Menopause causes thinning of the bones due to hormonal changes within the body, and strength training can help to fortify and strengthen the bones to prevent Osteoporosis. Weight lifting is a brilliant way to build muscle strength as well as improving balance and coordination which can reduce the likelihood of falls.


Gaining muscle also actually allows the body to burn calories more efficiently, which helps to maintain body weight more easily through the ageing process.


If venturing into a gym seems too much right now, there are a number of activities that you can do to introduce the benefits of strength training into your life. Resistance training or using your own body weight or hand weights in simple exercises such as squats or lunges can help you to build muscle strength in your core muscles, which can help with balance and coordination.


Event simple things like climbing stairs instead of using lifts, parking the car further away when you’re doing the shopping and carrying heavy bags that little bit farther can all help to reduce the severity of menopause symptoms through building strength.


Cycling

Similar to strength training, cycling provides a multitude of benefits to help alleviate menopause symptoms. Cycling, along with all other types of exercise, helps to release our ‘feel-good’ hormones known as endorphins.


When endorphins are released they help us to relax our mind and feel happier, helping to boost our mood and reduce feelings of anxiety. Regular releases of endorphins can help with the changing levels of hormones experienced in the menopause, as not all symptoms are purely physical.


Cycling can bring positive physical benefits for alleviating menopause symptoms, as the speed and strength of muscle contractions can often decrease after menopause. However, training styles with short sharp bursts such as interval training mean that you no longer have to endure long bike rides to feel like you’ve reaped the rewards.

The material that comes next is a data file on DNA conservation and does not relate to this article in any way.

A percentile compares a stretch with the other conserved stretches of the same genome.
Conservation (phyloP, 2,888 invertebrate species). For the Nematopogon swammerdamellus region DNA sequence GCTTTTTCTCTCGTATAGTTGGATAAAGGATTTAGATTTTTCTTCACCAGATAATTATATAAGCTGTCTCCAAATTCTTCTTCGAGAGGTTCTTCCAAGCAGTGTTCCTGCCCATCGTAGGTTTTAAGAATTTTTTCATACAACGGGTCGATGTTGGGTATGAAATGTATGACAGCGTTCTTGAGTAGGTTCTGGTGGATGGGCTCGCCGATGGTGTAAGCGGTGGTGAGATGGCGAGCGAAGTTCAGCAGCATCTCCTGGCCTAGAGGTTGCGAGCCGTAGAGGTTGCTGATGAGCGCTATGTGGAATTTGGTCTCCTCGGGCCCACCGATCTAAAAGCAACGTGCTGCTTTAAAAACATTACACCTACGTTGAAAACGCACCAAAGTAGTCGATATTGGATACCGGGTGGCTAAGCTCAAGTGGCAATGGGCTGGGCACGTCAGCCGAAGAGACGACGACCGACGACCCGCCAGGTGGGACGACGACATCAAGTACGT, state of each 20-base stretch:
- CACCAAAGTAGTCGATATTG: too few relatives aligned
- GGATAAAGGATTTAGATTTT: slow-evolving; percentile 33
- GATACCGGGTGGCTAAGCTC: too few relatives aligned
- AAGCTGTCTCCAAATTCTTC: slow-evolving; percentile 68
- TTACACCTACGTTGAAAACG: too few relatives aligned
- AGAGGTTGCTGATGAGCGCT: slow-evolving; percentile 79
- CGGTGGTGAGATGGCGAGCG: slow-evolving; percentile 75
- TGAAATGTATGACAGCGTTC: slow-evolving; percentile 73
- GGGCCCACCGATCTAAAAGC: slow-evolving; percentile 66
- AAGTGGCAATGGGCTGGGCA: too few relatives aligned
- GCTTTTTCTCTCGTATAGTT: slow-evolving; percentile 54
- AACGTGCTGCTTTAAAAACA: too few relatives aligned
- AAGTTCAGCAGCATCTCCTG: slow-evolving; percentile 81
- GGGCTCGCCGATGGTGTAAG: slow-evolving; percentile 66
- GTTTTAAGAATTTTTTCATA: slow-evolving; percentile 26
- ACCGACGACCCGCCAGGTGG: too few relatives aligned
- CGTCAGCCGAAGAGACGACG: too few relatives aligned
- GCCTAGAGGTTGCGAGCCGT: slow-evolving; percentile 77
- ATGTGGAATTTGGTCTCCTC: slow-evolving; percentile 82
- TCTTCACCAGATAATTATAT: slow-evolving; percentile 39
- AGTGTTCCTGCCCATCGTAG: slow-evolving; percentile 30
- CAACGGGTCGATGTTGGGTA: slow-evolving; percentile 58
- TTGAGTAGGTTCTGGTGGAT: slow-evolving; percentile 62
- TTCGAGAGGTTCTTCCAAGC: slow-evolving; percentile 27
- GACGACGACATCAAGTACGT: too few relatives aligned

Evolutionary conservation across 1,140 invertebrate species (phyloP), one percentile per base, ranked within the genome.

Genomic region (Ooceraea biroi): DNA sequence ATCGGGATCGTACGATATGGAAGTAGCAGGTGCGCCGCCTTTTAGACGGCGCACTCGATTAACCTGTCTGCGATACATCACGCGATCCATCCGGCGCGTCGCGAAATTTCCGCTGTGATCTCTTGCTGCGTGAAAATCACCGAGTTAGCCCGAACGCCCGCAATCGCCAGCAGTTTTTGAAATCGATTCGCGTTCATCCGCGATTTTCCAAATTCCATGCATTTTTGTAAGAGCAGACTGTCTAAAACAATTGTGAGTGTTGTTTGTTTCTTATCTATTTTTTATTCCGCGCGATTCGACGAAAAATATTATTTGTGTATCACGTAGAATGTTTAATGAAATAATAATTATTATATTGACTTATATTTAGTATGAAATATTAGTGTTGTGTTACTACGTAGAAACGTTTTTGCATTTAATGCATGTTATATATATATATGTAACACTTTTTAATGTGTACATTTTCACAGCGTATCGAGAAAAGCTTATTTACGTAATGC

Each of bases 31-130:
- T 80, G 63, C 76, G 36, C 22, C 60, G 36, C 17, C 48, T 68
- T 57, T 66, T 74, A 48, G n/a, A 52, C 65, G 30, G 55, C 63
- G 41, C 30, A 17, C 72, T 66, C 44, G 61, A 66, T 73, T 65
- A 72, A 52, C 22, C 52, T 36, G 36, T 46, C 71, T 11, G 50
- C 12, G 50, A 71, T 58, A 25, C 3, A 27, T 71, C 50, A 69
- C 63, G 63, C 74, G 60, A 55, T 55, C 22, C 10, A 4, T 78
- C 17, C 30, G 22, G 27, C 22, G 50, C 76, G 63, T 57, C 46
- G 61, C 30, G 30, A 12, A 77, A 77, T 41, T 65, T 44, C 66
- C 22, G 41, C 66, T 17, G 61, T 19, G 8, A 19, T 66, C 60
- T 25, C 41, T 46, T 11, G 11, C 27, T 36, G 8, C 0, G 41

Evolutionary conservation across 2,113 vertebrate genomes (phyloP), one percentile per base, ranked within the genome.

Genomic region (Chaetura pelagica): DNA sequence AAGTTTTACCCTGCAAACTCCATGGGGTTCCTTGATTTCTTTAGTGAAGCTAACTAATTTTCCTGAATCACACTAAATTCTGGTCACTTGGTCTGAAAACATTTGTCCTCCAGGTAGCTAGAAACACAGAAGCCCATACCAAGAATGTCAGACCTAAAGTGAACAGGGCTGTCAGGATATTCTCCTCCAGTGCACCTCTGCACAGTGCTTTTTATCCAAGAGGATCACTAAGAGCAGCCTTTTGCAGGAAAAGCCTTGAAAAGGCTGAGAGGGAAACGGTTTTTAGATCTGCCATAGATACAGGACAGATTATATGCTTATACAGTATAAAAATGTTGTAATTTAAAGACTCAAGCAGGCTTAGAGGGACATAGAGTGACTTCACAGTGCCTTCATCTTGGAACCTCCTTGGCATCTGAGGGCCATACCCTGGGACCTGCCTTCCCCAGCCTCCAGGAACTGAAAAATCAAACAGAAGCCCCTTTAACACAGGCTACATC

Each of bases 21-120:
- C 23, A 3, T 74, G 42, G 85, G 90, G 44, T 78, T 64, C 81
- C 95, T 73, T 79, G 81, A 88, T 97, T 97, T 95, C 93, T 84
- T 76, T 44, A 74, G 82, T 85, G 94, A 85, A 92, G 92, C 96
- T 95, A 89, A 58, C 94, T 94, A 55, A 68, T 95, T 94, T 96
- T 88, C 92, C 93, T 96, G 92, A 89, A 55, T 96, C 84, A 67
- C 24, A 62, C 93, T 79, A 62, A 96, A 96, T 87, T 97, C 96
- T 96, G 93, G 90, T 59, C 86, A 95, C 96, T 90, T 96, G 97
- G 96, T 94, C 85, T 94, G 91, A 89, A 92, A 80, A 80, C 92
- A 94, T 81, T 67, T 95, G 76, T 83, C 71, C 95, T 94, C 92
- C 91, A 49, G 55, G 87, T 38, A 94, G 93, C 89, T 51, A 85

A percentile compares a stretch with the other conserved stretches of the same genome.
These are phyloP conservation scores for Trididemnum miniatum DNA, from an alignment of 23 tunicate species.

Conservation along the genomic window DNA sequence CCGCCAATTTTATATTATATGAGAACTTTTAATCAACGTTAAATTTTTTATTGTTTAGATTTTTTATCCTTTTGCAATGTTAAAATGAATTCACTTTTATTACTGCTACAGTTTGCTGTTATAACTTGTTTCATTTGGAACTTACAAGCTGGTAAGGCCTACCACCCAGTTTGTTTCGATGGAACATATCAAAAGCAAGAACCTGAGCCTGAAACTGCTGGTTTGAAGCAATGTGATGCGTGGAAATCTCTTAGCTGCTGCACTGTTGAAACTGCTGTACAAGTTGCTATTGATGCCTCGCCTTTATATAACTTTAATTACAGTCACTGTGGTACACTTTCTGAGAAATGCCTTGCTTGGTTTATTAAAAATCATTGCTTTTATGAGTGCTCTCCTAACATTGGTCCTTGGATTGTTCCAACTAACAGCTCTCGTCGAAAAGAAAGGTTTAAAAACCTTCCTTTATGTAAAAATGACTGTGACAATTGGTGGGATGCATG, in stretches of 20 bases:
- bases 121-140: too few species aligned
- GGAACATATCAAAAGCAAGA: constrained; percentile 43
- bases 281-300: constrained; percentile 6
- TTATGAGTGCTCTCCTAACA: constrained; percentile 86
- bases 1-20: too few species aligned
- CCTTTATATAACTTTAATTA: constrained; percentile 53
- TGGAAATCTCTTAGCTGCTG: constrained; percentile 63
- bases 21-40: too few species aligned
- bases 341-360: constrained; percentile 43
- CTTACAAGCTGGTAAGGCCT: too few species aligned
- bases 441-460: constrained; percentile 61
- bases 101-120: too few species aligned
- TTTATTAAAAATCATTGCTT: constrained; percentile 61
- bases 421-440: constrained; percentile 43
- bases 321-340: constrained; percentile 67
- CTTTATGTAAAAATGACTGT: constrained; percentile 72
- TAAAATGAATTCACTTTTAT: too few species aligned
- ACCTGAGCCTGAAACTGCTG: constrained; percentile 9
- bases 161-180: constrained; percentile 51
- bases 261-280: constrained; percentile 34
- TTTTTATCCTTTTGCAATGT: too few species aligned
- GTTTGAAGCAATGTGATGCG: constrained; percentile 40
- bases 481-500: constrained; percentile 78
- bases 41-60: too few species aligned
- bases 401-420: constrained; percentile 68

Talk to a physiotherapist before undertaking new exercise

If you’re finding menopause overwhelming, it can be tempting to throw yourself into a new exercise routine or healthy diet to try and reduce your symptoms. However, it’s important to seek advice from your GP or a trained medical professional like a physiotherapist who can advise on the right plan, exercise or routine for you.


There are varied symptoms of menopause and it’s not the same for all women. A physiotherapist could help to target specific issues or symptoms. For example, an over active bladder could cause a little urine leakage if the pelvic floor is weak, but with the right pelvic floor exercises this can be strengthened resulting in less accidents.


A comprehensive assessment by a physiotherapist can also help spot any potential weaknesses, before they turn into injuries. They can also then offer guidance on which exercises will help target your pain, and improve muscle strength and control around the joints to reduce any pain.


Taking control of your menopause symptoms

The menopause and perimenopause can be a difficult time for many women, as their body undergoes changes. Feeling helpless or out of control is normal, but there are ways to help alleviate symptoms and feel healthy too.


Small changes can have huge results and it doesn’t have to mean a drastic lifestyle overhaul, even simple tweaks can mean menopause symptoms are reduced and feel less severe.